Thursday, November 18, 2010

Compare - Contrast Graphic Organizer

"Once upon a time there were two boys, born on exactly the same day, but in different countries."

Thus began my Think-Pair-Share activity that in addition to having the students practice their auditory and speaking skills, would move into a compare-contrast theme.

Story telling, and allowing my students to repeat the story has proven a very good interactive instructional strategy.  This week's lesson began with the story I wrote about "Bomb" who was born in Thailand on March 31st, and "Bob" who was born in the U.S.A. also on the 31st of March. 

The story then went on to talk about how they were the same and different:  Bomb was the youngest of five children, Bill was the oldest of five children;  Bomb grew up in a rural area, whereas Bill grew up in an urban area.  And so on and so forth the story continued....

One-on-one instruction, works best!

As I told the story of Bomb and Bill, the students were then asked to retell the story to each other.  I moved throughout the classroom, monitoring the conversations.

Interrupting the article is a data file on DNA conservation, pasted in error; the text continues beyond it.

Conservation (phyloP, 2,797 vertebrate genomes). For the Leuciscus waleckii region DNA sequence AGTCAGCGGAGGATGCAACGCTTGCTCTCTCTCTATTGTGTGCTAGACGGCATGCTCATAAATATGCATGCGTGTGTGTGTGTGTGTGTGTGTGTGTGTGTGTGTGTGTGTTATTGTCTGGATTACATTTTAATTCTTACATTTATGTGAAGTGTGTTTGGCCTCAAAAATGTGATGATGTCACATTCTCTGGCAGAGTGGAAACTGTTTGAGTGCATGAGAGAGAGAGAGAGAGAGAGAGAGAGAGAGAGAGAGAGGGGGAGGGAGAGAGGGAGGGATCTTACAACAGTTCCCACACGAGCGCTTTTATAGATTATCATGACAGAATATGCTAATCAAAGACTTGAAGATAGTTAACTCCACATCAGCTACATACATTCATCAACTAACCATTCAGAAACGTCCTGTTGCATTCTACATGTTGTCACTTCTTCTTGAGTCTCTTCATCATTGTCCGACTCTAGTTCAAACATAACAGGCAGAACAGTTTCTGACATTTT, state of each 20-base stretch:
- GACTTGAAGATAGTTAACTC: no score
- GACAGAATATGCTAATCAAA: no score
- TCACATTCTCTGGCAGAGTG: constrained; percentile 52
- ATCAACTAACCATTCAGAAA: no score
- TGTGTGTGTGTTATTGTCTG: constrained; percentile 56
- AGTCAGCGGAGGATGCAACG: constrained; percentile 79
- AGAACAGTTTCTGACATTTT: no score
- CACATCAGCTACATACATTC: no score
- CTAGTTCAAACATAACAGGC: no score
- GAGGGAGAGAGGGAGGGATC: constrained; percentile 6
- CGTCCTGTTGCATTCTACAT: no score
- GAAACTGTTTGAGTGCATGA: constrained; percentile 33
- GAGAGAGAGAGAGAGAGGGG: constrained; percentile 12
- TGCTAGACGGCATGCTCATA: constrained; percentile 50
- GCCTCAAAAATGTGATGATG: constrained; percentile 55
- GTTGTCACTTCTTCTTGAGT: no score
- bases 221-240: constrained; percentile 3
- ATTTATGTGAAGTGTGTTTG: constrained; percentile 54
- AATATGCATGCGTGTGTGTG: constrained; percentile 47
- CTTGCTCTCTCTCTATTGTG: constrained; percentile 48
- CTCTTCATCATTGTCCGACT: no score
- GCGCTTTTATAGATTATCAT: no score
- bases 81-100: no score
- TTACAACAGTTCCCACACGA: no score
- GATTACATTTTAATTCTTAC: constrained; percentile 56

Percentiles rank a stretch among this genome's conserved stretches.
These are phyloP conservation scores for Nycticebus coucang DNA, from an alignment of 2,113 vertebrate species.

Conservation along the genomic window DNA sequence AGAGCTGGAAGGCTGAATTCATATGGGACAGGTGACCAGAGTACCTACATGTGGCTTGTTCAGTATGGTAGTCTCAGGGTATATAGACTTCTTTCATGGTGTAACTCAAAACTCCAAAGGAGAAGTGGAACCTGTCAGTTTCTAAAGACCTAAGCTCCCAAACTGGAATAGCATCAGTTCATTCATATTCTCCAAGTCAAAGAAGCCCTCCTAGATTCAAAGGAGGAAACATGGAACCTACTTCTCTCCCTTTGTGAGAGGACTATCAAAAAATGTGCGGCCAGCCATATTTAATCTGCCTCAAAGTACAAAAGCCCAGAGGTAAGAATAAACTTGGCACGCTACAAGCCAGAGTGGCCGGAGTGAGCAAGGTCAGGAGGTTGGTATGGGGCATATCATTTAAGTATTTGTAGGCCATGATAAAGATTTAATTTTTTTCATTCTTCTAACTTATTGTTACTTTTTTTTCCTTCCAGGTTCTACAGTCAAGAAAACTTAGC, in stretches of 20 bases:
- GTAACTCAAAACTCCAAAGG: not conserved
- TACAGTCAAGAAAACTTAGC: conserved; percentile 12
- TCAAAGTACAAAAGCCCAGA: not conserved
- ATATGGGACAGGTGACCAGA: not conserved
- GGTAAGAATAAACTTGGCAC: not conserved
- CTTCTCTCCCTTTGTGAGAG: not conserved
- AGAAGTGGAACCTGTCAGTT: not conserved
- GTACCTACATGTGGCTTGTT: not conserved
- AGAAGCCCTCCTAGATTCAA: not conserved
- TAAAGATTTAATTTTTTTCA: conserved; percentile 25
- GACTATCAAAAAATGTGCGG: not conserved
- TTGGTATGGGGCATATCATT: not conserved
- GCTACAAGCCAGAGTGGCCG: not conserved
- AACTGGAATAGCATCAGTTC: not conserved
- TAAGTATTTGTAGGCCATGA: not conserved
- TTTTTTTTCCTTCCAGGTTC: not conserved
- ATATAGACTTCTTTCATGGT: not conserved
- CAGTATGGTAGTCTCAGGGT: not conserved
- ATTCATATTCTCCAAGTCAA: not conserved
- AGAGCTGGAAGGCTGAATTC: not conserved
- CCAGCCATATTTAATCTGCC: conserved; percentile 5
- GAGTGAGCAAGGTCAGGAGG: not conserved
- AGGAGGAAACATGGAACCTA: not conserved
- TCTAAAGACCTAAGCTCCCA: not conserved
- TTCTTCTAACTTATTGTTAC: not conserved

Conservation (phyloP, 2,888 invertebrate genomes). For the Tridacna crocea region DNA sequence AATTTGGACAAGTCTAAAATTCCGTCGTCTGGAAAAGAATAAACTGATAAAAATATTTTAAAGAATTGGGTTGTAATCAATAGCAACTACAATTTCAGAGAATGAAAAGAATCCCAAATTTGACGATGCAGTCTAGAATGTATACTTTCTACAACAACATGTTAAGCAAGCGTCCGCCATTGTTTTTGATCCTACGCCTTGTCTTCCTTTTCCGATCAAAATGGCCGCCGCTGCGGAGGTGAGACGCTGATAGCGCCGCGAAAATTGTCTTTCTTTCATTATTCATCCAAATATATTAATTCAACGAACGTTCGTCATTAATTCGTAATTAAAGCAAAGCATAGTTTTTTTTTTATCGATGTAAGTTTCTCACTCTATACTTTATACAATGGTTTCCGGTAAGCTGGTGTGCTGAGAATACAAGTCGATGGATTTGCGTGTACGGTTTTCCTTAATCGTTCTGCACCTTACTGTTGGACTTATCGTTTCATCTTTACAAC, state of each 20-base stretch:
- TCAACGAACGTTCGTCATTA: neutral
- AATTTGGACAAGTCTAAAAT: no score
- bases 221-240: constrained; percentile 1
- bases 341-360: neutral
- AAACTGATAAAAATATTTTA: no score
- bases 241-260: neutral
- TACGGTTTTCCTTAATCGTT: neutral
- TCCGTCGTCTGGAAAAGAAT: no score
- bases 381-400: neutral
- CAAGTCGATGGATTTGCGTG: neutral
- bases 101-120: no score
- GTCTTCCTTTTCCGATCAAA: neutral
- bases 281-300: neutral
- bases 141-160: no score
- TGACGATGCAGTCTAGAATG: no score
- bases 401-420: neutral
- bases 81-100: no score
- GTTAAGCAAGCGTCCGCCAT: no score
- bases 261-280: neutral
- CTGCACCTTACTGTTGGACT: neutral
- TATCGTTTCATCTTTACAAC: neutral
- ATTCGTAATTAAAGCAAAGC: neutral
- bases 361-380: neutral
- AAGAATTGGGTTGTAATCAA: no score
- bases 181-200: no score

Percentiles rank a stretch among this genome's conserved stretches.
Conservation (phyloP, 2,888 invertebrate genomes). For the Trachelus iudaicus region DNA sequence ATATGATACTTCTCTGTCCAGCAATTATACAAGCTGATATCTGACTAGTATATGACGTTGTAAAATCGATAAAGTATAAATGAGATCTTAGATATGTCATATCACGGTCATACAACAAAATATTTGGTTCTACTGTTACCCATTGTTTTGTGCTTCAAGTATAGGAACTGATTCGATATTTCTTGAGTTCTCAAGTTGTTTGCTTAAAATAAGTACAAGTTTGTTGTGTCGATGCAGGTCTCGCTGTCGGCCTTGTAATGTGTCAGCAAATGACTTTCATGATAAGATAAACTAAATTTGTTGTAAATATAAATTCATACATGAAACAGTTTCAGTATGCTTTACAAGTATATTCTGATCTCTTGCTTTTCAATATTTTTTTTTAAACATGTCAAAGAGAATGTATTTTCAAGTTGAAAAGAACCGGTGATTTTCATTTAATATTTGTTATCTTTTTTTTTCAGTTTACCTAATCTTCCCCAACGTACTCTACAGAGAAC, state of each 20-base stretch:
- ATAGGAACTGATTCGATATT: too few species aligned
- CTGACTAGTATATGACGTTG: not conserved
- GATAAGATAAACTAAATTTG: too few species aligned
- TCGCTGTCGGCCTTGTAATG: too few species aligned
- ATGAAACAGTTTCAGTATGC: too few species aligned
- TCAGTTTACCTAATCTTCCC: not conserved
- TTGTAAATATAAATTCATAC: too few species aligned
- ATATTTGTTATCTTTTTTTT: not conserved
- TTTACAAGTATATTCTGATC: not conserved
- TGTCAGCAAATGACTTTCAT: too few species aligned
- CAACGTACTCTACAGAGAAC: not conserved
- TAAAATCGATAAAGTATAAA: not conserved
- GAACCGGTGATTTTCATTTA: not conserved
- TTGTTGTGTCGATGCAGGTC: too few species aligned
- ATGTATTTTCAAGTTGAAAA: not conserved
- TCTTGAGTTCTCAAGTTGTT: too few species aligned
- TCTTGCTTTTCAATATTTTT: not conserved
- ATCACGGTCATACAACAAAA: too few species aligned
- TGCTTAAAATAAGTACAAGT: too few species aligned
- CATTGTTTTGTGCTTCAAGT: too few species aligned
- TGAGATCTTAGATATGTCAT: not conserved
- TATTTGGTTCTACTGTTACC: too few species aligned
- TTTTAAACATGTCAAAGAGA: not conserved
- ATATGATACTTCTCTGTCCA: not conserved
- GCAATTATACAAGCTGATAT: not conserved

Think-Pair-Share gives each student the opportunity to not only hear the story twice, once by me and once by one monk in the pair, and to tell the story once.  Excellent method that provides a great structure to encourage students to talk with each other.  It also provided them with a great way to understand how Bomb and Bill were alike, as well as how they were different.

The next step was to allow groups of three students to independently develop a "Compare-Contrast Graphic Organizer" based on topics I gave each group.  Examples included to compare-contrast:  a dog and a cat; an elephant and a pig; a chicken and a parrot.

Each group presented their "Compare-Contrast" graphic organizer to the whole class.  One student read the way their two items were alike, then the other two monks read how their two items were different.
Providing some one-on-one assistance to a monk.  Directly behind me is the white board, with part of the graphic organizer visible for the Compare-Contrast activity.
Listening intently........

Providing immediate feedback to the students is key to my helping them improve their English language skills.

The Compare-Contrast concept has been the theme for the whole week.  Plan to conclude  the week with having my students guess what two items I compare and contrast, by explaining how the two are alike and how they are different.  Examples I'll use might include a book and a T.V., a river and a swimming pool.  This will be challenging for the monks, but I'm sure they will enjoy it.

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